Some speed drills are designed to isolate the different movements involved in sprinting in order to evaluate and improve technique such as the General Speed Drills (this page) and Specific Speed Drills

Other drills are designed to improve agility and foot quickness as with the agility circuit the

Dot Drill, Jump Roping, etc. Devices such as sprint chutes and sprint sleds can be used

to increase running power. It is usually best to pick only a few drills each sprint workout day.

THE A-Run

The purpose of the A-Run is to develop quick foot transfer. During this run, concentrate on getting

the knee high then thrusting the foot back down  hard and quick. The runner should not just stride

but should get the knees up. Come down hard and fast on the heel in order to get a good rotation and the feeling of a quick turnover.

Teaching Points:

Emphasize a quick transfer from one leg to the next. The faster the leg comes down and the faster the runner’s weight is transferred to that leg the better. Also make sure the runner keeps the head up, the chest spread, the lower back locked in and the toes pointed forward.

THE A-Run with extension:

The purpose of this drill is to help develop quick foot transfers and to teach good leg extension.

During this run, concentrate on getting the knee high, reaching out with the leg and then pulling the

heel quickly down to the ground.

Teaching Points:

Emphasize quick movements. The faster the leg comes down and the faster the runner’s weight is

transferred to that leg the better. Also make sure the runner keeps the head up, the chest spread, the lower back locked in and the toes pointed forward.

 Butt Kicks:

Butt Kicks help develop an extended range of motion while stretching the quadriceps Simply kick your heels all the way back until they come in contact with the

butt. Then bring them straight down.

Teaching Points:

Make sure the runner keeps the head up, the chest spread, the lower back locked in and the toes pointed forward.

Step Lunges:

Step Lunges develops balance, hip & leg strength, hip & leg coordination and teaches good leg extension. It is important to go very slow and controlled.

The runner should step out as far as possible, plant the foot, let the back knee touch the ground,

push off with the back leg and thrust back up with the front leg.

Teaching Points:

Make sure the runner keeps the head up, the chest spread, the lower back locked in and the toes pointed forward.

High Knees:

High knees help develop good knee height for faster sprints. They also stretch the glute and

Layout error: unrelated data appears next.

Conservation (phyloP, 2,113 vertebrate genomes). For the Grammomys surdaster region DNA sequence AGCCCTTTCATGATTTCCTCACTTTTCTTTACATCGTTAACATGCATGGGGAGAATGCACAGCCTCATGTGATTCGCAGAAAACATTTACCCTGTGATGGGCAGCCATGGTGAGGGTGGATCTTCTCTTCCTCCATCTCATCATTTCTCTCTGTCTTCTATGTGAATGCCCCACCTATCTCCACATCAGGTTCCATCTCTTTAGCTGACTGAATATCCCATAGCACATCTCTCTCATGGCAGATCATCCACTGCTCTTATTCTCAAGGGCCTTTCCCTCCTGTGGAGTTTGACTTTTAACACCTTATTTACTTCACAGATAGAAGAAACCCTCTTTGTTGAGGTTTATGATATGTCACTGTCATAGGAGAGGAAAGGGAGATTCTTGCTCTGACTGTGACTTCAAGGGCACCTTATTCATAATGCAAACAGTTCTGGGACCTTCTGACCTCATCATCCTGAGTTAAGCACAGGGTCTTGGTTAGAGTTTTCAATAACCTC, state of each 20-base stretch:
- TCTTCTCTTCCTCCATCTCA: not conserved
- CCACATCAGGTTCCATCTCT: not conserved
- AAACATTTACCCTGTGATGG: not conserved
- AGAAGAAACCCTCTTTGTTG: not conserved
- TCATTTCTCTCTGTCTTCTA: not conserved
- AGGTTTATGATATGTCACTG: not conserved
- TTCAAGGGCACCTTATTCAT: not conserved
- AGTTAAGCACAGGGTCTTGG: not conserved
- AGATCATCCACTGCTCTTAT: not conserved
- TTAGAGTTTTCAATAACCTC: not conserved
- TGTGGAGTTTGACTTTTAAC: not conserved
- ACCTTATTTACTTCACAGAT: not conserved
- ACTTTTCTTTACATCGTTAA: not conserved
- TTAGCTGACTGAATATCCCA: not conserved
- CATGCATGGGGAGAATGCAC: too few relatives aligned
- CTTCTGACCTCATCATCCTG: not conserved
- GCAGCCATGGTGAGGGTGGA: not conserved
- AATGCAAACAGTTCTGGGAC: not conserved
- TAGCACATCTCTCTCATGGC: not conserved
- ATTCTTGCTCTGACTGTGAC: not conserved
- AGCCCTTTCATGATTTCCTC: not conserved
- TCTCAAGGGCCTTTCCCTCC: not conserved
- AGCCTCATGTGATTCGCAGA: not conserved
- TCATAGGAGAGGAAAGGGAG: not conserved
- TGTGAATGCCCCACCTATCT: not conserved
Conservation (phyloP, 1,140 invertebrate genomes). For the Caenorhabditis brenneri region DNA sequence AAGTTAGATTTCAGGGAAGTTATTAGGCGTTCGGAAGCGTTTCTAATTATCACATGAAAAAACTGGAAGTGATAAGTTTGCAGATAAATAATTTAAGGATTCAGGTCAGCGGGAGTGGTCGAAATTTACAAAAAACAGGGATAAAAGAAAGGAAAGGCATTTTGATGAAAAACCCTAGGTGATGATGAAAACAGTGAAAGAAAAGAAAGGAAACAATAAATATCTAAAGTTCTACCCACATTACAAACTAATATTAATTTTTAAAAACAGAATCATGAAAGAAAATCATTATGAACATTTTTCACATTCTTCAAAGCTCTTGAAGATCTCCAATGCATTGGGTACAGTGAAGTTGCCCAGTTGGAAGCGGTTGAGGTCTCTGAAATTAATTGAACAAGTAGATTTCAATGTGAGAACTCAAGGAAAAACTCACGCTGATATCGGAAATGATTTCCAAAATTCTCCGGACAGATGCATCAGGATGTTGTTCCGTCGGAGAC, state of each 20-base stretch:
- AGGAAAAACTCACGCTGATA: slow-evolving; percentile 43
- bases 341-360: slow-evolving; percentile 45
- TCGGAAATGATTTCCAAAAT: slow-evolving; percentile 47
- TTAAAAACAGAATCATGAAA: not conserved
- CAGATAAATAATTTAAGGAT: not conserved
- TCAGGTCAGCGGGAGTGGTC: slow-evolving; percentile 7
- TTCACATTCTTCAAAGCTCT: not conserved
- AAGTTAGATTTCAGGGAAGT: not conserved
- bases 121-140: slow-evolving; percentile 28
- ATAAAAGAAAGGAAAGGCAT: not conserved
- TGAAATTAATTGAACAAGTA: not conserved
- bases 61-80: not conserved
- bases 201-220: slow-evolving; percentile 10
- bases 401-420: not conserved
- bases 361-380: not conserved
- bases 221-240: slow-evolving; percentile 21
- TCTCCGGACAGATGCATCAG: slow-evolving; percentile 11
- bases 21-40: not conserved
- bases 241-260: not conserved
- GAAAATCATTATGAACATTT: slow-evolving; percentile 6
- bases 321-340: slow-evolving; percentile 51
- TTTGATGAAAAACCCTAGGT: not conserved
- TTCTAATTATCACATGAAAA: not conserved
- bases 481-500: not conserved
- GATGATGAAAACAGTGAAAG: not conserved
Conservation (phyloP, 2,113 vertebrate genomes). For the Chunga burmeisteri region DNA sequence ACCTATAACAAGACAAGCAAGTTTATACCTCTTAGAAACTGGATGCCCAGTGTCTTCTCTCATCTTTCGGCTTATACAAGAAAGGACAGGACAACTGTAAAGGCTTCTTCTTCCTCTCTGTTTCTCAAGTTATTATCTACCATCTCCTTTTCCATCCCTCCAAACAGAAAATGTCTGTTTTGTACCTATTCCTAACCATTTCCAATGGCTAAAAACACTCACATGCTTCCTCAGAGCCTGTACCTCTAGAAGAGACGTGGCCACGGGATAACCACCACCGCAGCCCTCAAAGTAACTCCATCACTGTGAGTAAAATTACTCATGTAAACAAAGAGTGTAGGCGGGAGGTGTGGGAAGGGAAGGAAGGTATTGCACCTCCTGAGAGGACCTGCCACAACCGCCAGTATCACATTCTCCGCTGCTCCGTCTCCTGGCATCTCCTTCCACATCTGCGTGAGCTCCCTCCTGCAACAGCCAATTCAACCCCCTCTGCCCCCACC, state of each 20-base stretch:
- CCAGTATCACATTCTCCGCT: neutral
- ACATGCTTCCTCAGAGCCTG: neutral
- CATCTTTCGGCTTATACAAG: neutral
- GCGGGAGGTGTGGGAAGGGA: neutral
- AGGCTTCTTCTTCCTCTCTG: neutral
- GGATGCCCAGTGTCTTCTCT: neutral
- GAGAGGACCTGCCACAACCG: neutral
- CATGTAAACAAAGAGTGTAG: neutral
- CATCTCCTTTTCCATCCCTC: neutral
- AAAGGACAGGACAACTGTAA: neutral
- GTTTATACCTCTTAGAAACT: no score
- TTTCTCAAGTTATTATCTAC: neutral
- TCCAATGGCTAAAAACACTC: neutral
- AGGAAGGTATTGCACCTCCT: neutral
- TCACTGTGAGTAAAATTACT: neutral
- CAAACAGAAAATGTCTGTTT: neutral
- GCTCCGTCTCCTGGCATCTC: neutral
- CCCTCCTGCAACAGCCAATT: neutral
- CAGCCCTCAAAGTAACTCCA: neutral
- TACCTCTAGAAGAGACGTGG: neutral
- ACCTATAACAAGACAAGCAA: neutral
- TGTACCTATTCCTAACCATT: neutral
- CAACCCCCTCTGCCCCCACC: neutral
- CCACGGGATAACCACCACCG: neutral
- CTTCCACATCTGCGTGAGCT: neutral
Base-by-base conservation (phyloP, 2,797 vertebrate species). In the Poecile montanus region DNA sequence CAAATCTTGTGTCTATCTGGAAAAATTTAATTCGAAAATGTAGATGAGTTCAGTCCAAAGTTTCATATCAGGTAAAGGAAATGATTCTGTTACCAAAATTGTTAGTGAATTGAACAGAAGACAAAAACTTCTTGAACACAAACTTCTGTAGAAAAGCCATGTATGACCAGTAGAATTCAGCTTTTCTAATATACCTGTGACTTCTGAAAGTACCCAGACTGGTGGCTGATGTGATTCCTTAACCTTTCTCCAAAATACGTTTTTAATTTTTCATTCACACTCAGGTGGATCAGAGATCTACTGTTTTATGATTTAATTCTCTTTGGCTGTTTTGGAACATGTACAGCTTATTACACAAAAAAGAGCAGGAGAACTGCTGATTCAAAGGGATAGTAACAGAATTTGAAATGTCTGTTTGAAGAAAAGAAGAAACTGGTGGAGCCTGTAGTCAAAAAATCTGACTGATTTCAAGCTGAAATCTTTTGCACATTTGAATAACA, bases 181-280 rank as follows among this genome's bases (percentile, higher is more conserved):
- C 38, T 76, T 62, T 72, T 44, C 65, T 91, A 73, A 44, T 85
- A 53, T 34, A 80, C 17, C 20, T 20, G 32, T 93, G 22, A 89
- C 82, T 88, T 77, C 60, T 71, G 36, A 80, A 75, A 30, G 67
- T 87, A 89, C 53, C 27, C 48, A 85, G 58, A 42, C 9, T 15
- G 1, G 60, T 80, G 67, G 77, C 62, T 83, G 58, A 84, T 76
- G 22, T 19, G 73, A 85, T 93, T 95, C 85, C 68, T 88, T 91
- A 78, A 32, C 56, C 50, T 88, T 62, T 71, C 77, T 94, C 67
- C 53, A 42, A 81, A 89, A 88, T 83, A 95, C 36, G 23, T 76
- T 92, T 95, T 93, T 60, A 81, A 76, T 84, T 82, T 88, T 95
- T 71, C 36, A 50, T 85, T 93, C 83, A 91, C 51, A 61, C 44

hamstring muscles. The runner should hold both hands up in a stationary position. While running,

the runner should thrust the knee up as high as possible. The knee should go higher than hip

level.

Teaching Points:

Make sure the knee gets as high as possible. Quickness should also be emphasized. Also make sure

the runner keeps the head up, the chest spread, the lower back locked in and the toes pointed forward.

The Power Skip:

The Power Skip helps develop quick explosive movements and strengthen the tendons and muscles in the ankles. It also stretches the glute and hamstrings. During this run, the runner should power the knee up then snap it down and back with a quick, hard movement.

Teaching Points:

Emphasize a quick transfer from one leg to the next. The faster the leg comes down and the faster the runners weight is transferred to that leg the better. Also make sure the runner keeps the head up, the chest spread, the lower back locked in and the toes pointed forward.

Sit and Pump

The Sit and Pump drill emphasizes the importance of arm swing. It develops quick and strong arm

movements. It also stretches and strengthens the arms. Sit on the ground and pump arms faster and

faster until almost bouncing off the ground.

Teaching Points:

Emphasis punching the elbow back as far and high as possible. Also emphasis loose shoulders and

wrists. The wrists should whip back because they are so loose. Don’t allow tensed shoulders. Make sure the athlete keeps the head up and focused, the chest spread and the lower back locked in.

Bounding:

Bounding develops quick explosive movements while strengthening the tendons and muscles in

the ankles, glutes and hamstrings. It also improves knee height and balance. Try to bound as high and far as possible while maintaining good balance.

There Two Variations:

1. Arms go back and forth like a regular sprint.

2. Both arms go forward and back together as in jumping